• Don’t minimize the quarter-life crisis, Nelson says. “Far too often, that’s one of the reasons that an individual is there [in counseling] in the first place.” In many cases, parents, peers or co-workers have minimized what these 20-somethings are experiencing, which only ends up increasing the pressure on them, Nelson says.
  • Do focus on wellness, decision-making and the future, Williams says, not pathology.
  • Don’t make assumptions, Hermann says. “Every client has a different past and goals for the future. Focus on the individual,” she says. Although counselors develop models and frameworks to understand patterns, “every person is a unique human,” Hermann reminds her colleagues.
  • Do your research, Nelson says. Become aware of factors outside of your counseling specialty or area of practice that may be affecting young adults. “Awareness is half the battle,” she says.
  • Do make it clear to these clients that this is short-term counseling, Williams says, “because you lose Generation Y if you are going to ask them to come back for 15 sessions. They really need to see the end from the beginning.”
  • Don’t rely solely on clinical intuition, Williams adds. “I love the fact that we are intuitive, but we have instruments and science out there that can help us,” he says.
  • Do consider group therapy. “If you are working in a setting that has the ability to utilize group therapy and group counseling interventions, I would say go for it,” Nelson says. “I think that group counseling can really help that process of normalizing the crisis [and] developing a support network for individuals beyond their counselors.”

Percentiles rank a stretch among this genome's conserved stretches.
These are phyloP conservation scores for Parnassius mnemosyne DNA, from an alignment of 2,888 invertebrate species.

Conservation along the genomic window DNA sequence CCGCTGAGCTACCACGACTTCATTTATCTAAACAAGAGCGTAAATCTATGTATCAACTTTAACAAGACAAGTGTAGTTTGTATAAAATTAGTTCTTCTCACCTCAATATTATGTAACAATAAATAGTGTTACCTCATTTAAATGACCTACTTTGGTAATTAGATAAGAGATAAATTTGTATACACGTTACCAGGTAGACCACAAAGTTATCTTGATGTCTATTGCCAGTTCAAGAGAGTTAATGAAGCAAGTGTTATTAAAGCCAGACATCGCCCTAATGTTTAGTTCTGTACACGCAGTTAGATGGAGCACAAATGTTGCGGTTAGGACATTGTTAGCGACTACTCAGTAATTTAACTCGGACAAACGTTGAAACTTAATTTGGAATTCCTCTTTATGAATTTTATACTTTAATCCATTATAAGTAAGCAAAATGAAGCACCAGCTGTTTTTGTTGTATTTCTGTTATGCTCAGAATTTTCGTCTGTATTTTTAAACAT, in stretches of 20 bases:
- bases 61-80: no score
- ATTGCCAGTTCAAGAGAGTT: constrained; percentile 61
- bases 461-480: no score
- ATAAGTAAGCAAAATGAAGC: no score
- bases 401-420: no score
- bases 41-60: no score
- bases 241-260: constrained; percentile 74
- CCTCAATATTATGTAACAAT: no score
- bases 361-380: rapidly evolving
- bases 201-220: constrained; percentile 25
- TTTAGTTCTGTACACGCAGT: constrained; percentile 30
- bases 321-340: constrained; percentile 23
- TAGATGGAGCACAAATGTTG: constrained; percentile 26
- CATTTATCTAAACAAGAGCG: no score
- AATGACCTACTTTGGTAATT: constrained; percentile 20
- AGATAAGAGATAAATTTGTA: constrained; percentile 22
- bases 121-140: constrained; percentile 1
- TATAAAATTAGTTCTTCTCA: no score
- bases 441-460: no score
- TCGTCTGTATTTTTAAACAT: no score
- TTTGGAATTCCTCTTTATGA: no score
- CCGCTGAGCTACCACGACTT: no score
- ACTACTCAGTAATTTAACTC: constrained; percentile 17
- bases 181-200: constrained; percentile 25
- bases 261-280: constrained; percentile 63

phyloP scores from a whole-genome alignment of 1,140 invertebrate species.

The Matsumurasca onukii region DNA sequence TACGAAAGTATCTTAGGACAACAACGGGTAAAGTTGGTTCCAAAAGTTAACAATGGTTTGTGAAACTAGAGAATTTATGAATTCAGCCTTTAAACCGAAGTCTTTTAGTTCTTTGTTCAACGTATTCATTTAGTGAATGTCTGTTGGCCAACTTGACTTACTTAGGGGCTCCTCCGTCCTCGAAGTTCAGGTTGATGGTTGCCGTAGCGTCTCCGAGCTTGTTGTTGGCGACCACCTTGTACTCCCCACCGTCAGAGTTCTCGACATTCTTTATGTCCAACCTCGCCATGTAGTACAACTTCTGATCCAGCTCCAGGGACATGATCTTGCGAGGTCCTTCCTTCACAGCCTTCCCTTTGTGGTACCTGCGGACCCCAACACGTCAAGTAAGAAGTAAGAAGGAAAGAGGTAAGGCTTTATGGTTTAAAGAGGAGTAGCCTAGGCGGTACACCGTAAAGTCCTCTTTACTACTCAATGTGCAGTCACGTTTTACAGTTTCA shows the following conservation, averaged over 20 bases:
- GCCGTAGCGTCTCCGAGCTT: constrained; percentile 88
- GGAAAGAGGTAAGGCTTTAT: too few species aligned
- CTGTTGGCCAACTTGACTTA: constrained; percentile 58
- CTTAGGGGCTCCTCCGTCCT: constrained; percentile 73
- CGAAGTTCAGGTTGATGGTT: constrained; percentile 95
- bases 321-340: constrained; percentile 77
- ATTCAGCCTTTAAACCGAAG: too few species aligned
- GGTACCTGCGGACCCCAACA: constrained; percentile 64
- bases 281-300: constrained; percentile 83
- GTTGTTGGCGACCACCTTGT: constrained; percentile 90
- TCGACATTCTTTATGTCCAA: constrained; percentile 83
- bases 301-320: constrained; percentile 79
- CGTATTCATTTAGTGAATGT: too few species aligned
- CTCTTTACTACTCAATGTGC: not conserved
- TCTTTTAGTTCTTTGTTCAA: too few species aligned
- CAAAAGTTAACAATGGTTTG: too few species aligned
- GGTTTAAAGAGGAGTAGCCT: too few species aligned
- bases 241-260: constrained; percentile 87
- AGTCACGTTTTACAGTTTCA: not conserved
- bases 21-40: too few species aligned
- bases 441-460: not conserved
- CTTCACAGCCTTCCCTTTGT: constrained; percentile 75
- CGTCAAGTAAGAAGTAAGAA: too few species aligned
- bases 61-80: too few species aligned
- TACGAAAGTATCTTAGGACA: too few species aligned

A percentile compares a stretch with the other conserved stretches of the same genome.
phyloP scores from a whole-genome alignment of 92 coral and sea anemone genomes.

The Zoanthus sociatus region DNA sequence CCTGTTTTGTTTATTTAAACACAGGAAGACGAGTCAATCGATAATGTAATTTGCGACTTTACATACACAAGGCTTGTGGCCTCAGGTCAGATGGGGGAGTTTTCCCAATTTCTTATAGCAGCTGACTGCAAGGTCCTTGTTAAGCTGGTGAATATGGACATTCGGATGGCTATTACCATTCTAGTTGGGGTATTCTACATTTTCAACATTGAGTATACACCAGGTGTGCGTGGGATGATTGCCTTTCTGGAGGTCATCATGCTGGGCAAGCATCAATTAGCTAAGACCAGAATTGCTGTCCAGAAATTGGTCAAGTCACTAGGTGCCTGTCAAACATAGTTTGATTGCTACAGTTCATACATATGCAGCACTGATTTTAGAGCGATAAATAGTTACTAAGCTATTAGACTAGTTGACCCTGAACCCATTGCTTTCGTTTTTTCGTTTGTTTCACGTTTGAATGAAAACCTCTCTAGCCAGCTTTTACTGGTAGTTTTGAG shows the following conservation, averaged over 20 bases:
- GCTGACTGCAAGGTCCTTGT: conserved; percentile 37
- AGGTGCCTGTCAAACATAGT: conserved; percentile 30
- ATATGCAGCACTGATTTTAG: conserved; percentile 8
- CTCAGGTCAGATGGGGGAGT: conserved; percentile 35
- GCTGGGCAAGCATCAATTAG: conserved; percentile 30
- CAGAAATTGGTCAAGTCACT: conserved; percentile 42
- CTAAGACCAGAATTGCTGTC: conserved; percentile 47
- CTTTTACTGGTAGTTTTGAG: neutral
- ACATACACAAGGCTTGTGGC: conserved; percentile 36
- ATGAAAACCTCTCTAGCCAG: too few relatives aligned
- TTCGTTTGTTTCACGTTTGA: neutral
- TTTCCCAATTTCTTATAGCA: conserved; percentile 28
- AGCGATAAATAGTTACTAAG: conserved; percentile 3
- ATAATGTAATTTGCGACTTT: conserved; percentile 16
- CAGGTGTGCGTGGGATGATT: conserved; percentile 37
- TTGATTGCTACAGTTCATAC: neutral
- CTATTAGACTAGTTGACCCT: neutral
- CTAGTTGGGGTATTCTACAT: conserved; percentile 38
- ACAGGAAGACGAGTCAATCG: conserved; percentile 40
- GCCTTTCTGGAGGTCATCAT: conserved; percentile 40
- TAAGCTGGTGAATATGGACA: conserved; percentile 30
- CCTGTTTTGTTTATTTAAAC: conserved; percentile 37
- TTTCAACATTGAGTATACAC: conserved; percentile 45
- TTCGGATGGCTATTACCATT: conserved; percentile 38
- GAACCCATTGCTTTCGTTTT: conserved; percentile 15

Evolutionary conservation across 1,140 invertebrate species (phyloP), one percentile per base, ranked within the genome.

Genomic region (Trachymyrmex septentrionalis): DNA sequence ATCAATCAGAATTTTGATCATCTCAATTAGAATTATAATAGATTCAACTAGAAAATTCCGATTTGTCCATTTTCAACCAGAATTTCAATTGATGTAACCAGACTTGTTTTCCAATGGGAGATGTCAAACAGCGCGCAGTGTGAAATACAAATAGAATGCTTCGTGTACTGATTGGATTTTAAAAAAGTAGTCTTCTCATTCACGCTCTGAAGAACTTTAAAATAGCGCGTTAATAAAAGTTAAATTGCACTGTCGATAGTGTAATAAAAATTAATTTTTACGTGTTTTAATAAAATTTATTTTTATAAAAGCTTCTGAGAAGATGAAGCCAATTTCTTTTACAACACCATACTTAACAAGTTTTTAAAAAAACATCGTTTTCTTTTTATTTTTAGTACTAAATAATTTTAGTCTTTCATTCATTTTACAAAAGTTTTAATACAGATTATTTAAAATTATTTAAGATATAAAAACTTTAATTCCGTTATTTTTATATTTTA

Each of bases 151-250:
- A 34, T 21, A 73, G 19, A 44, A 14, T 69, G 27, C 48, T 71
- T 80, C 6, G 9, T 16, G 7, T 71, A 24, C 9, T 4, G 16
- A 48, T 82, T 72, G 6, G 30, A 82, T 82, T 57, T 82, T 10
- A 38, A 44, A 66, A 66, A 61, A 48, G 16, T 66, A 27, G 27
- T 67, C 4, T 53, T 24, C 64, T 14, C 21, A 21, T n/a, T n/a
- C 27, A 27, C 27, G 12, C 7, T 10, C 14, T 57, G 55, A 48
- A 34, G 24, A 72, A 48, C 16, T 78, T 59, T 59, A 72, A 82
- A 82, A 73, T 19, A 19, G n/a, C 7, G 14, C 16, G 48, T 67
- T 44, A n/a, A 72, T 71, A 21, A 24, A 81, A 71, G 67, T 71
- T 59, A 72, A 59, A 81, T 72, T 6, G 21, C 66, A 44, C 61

• Do take the time to explore the individual’s relationships, including family relationships, intimate relationships, friendships and work relationships, Hermann says. “This exploration will give counselors an understanding of the individual and also the depth and capacity of [his or her] support group. In addition, so many of the changes that occur during this developmental period are connected to changes in relationships, so having a complete understanding of the relational aspects of an individual can be helpful in understanding and focusing a treatment plan.”
  • Do encourage these clients to address their relationship with their parents, Williams says. It is a relationship that has likely changed now that these young adults are in their 20s, but it is a relationship and an influence that has long been paramount to them, he says.
  • Do normalize the crisis, Nelson says. Point clients toward books or other resources to help them recognize that they are not alone in experiencing these struggles and challenges.
  • Do explore identity development with clients, Hermann says. What is meaningful to them, and how do they create meaning?
  • Do give these clients resources, books to read and homework to do, Williams says. They are typically used to being on the computer and doing research, so they are likely to engage in the homework related to their own counseling, he says.
  • Do ask questions and then address any issues that become apparent from the answers, Nelson says. “Is it stressful to pay your student loans each month? Is it stressful to be pressured by your parents to be married and to have children, and how are you dealing with that?” Nelson suggests asking. “I don’t think that counselors need to be afraid and shy away from addressing the quarter-life crisis.”

 

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To contact the individuals interviewed for this article, email:

 

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Lynne Shallcross, a former associate editor and senior writer at Counseling Today, works for Kaiser Health News as a web producer. Contact her at lshallcross@gmail.com.

Letters to the editor: ct@counseling.org